The CBO released a small bit of good news/bad news about Obamacare today. The good news: they now estimate that the 10-year cost of the program will be $104 billion less than they previously thought—which, in turn, was less than they had projected in 2010. This is primarily because exchange premiums have come in lower than CBO originally estimated, which means that federal subsidies will be lower.
The bad news: the lower cost of premiums is primarily because the quality of the plans coming from insurers is lower than CBO originally estimated: “The plans being offered through exchanges in 2014 appear to have, in general, lower payment rates for providers, narrower networks of providers, and tighter management of their subscribers’ use of health care than employment-based plans do. Those features allow insurers that offer plans through the exchanges to charge lower premiums (although they also make plans somewhat less attractive to potential enrollees).”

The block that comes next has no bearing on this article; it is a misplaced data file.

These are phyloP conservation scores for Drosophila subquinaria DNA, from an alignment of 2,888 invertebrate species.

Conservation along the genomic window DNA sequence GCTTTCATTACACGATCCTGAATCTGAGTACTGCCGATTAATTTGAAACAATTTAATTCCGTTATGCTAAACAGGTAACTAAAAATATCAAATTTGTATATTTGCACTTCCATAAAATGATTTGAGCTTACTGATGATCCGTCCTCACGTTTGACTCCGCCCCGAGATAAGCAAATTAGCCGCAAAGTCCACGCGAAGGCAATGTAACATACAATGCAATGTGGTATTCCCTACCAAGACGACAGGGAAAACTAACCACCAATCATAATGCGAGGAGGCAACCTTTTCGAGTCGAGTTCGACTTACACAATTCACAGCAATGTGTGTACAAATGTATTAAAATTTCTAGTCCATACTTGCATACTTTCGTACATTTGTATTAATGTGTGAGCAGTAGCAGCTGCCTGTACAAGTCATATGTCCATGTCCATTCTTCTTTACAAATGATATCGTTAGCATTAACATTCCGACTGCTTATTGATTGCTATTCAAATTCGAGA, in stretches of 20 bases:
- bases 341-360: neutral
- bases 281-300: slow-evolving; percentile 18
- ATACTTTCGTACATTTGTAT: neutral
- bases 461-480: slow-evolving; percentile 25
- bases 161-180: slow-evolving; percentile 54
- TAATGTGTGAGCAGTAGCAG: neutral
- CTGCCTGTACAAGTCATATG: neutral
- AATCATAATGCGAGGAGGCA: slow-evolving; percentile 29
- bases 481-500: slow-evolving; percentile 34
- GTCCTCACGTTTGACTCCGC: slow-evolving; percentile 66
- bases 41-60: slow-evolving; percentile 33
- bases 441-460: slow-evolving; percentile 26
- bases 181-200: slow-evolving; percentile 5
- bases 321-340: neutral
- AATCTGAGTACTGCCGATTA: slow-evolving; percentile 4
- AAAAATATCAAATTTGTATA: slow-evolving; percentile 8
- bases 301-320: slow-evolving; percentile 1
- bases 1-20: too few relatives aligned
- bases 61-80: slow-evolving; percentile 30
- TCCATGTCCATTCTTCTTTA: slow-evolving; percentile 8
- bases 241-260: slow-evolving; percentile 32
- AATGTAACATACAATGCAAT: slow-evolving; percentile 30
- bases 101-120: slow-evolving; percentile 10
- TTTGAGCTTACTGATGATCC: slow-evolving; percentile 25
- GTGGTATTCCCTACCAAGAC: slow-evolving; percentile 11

CBO didn’t update its projection of Obamacare revenues, but if those don’t change, it means that Obamacare will reduce the deficit even more than we thought.
But here’s an interesting thing: CBO continues to project that Obamacare will lead to no short-term change in employer-based insurance. But the latest Rand poll suggests that employer insurance has increased by about 7 million since Obamacare enrollment started up last year. If that number turns out to be real, I wonder how that will affect CBO’s budget estimates? It all depends on how this feeds into their models, but it seems like it would be a positive thing one way or the other.